SANTIAGO, April 9 (Reuters) - The London Metal Exchange’s warehouse load-out rule change may have increased the amount of copper locked up in financing deals, the exchange’s chief executive said on Tuesday.
In an April 1 rule change, the LME stipulated that storage sheds with big queues of one metal waiting to be delivered out must start loading out other so-called “non-dominant” metals separately at a rate of 500 tonnes per day. The move was aimed at cutting queues for metal stuck behind aluminum.
An inadvertent effect of the new rule though has been that copper is leaving warehouses more quickly than ever only to head into rival facilities as part of financing deals that have dominated the LME’s warehousing network for the past several years.
Using cheap financing due to low interest rates, traders agree to store their excess metal in long-term rent deals and sell it forward at a higher price due to a healthy forward prices spread. These deals are known as cash-and-carries.
Any traders with metal released from a queue may negotiate a new financing deal and lock the metal up.
“By assuring ... that they can possibly get an extra 500 tonnes out of warehouses, we may have inadvertently made it possible (for financiers) to now start financing copper as well,” LME chief Martin Abbott said at the CESCO/CRU conference in Santiago.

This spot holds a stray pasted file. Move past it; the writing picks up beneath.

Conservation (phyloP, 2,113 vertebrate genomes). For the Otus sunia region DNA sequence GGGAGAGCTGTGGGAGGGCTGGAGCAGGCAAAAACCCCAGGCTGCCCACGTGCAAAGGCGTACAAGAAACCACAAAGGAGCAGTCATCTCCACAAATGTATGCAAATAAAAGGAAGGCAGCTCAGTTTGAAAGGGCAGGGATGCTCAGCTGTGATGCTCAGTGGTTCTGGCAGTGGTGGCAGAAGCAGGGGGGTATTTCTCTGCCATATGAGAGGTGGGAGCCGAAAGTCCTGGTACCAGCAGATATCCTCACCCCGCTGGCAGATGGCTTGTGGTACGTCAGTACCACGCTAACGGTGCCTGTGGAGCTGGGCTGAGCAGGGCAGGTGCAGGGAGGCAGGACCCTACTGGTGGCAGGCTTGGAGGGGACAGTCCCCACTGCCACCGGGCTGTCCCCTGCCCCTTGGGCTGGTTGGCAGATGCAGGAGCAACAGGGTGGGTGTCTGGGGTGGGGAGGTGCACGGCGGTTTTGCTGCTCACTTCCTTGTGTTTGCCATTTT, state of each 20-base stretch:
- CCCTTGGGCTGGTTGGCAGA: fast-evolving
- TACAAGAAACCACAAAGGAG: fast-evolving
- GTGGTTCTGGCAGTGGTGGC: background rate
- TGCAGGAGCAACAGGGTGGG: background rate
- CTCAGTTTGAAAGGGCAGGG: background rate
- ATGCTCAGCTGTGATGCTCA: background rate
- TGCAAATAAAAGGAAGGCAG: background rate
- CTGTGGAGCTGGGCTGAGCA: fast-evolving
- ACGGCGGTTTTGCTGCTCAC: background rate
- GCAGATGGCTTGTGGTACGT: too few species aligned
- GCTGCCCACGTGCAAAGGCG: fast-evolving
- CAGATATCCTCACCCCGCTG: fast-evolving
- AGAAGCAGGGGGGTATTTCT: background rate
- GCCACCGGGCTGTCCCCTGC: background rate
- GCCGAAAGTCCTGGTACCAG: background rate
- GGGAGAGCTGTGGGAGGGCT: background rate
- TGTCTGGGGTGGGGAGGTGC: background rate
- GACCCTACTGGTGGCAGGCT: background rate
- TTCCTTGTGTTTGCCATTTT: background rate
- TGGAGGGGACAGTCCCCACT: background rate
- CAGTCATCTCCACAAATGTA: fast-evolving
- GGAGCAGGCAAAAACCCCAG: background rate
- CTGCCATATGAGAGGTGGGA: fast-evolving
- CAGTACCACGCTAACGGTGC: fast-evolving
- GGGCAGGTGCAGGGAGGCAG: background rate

“That is one of the risks, one of the consequences we have to live with.”
Abbott’s comments are likely to stir the debate about the LME’s efforts to ease logjams in its warehouses network.
With metal locked down in financing deals, industrial users are angry because the perceived lack of availability of metal has pushed up the costs for them to secure critical raw materials.
They say wait times have not improved enough since the LME raised its loading out rules last year and are skeptical that last week’s change will help ease months-long queues at storage facilities.
To be sure big inflows into LME-registered warehouses are partly due to a surplus as industrial demand remains sluggish.
But analysts estimate that about 6 million tonnes of base metals, which is about 80 percent of total LME stocks, are in financing deals or tied up in warehouse backlogs. At just under 600,000 tonnes, LME copper stockpiles are now at 10-year highs.
Abbott was unapologetic on Tuesday.
“I‘m still not going to apologise for the fact that we have financing in the industry,” Abbott said.
“It is the role of the LME to reflect the macro economy, and the reality is that we have extremely low interest rates, surpluses in certain metals and owners of cheap capital looking for safe havens will continue to finance metal.”